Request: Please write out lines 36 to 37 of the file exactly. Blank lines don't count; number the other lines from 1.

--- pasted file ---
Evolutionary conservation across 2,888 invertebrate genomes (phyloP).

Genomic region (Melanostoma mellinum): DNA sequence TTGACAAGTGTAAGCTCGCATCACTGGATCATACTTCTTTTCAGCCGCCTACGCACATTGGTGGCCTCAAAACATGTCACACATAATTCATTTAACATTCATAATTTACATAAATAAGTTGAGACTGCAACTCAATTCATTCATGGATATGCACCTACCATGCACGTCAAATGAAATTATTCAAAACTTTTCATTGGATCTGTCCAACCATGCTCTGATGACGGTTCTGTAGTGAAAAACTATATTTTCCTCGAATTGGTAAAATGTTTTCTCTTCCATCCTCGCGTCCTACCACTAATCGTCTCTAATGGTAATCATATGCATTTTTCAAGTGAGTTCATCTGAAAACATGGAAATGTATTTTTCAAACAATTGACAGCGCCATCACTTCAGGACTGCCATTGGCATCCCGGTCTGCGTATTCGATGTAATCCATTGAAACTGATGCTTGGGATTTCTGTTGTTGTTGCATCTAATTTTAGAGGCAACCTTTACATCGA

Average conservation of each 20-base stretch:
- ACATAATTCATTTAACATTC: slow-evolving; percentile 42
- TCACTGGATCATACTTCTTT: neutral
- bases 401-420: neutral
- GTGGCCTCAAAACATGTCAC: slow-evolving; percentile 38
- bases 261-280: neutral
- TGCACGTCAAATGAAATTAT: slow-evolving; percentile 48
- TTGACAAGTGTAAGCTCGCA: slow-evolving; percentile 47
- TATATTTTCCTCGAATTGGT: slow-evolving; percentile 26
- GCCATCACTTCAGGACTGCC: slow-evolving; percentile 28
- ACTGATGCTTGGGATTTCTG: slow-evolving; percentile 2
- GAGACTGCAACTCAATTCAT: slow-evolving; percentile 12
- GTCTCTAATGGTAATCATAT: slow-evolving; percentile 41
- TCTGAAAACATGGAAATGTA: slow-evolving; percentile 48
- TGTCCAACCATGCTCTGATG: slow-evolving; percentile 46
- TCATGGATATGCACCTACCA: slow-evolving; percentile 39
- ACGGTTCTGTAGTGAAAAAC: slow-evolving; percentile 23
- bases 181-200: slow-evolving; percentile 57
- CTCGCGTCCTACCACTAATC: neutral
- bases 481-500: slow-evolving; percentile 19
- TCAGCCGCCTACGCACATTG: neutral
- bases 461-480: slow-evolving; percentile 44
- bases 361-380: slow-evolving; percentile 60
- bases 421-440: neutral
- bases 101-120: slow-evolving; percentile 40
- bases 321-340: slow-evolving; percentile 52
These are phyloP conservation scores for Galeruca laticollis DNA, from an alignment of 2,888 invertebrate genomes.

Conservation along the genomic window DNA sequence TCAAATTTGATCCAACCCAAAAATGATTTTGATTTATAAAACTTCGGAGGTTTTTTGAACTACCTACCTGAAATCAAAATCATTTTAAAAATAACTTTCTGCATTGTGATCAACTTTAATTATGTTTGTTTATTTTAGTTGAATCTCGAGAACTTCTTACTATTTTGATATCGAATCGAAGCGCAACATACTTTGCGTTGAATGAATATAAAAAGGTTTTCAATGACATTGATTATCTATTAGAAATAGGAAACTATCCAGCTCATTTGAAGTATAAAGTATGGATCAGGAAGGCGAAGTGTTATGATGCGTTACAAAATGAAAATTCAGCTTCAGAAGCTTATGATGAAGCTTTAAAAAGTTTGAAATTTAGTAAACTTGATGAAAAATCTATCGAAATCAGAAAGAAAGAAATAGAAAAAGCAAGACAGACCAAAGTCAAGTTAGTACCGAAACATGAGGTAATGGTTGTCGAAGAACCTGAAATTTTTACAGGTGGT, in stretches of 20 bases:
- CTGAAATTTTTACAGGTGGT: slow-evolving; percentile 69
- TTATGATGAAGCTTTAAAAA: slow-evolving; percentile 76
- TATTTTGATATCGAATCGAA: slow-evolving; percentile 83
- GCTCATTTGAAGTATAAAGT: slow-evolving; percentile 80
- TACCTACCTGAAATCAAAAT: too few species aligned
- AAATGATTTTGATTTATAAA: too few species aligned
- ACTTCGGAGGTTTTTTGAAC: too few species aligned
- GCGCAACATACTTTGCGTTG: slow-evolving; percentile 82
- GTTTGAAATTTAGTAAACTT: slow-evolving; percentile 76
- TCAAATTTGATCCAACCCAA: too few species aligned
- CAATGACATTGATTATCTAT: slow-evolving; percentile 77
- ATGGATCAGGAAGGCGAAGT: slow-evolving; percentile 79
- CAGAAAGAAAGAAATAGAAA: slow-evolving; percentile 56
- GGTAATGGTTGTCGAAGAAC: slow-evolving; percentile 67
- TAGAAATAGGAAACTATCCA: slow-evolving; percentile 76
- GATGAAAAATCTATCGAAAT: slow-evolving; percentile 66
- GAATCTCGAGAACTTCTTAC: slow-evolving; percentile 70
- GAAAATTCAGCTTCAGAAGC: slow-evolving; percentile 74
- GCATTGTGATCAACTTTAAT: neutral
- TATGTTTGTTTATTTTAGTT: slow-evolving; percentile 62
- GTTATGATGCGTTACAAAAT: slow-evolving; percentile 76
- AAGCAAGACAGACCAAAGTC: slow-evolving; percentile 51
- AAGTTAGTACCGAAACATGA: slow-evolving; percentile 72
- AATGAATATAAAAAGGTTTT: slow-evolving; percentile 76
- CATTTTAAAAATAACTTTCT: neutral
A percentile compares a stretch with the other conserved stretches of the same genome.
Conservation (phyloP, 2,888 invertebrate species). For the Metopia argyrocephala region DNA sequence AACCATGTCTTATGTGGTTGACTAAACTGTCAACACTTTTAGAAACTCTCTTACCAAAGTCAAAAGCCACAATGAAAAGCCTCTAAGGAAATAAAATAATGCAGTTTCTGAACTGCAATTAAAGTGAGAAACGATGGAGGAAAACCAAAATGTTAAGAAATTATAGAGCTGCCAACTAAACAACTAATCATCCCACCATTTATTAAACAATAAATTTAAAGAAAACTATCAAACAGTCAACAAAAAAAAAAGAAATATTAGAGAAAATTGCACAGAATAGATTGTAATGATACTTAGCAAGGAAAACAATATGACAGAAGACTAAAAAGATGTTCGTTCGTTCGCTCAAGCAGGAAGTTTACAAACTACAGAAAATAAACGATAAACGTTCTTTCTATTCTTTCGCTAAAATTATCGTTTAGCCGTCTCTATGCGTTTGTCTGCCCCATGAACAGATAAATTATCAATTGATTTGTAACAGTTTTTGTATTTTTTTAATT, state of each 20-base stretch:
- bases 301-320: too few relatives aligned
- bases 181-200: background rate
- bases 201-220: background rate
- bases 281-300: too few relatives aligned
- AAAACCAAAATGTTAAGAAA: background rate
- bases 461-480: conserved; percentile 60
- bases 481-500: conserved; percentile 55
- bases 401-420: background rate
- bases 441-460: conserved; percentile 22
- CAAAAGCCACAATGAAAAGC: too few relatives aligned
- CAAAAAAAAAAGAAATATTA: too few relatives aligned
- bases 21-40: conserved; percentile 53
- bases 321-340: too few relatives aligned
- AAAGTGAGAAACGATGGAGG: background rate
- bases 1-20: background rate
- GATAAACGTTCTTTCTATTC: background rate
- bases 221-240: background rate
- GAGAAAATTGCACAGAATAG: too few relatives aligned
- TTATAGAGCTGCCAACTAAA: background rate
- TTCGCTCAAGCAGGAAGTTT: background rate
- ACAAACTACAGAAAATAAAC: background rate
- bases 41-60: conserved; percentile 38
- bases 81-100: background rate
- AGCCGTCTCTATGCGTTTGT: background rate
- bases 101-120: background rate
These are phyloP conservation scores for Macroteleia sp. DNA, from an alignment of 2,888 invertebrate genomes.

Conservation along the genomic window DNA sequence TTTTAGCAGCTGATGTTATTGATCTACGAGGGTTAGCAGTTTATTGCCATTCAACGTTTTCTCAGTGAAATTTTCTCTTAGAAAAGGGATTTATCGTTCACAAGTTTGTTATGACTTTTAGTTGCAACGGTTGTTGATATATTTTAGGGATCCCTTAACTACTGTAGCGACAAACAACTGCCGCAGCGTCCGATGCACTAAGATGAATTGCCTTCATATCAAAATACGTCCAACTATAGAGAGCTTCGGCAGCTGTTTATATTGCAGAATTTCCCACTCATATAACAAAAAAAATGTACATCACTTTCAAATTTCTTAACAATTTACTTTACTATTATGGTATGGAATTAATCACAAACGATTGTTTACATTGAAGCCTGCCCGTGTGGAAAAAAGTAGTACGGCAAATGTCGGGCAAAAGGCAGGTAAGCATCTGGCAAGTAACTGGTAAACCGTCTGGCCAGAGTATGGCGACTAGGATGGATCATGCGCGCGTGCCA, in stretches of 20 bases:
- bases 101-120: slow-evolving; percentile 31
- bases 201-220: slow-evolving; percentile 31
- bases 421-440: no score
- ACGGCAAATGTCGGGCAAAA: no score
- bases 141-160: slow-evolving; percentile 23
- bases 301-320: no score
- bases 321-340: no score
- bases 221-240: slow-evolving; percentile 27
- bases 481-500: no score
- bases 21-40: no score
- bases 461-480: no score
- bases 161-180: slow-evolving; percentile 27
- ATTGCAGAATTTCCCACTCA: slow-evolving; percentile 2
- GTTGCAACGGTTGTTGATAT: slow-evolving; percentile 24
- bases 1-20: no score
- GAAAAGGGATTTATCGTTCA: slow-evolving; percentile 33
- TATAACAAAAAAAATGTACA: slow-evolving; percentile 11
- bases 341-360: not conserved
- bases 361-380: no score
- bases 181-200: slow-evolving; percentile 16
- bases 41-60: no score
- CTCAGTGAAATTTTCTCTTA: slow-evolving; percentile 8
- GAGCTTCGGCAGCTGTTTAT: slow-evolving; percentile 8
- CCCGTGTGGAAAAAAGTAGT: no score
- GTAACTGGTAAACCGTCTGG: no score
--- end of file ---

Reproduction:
- AAATGATTTTGATTTATAAA: too few species aligned
- ACTTCGGAGGTTTTTTGAAC: too few species aligned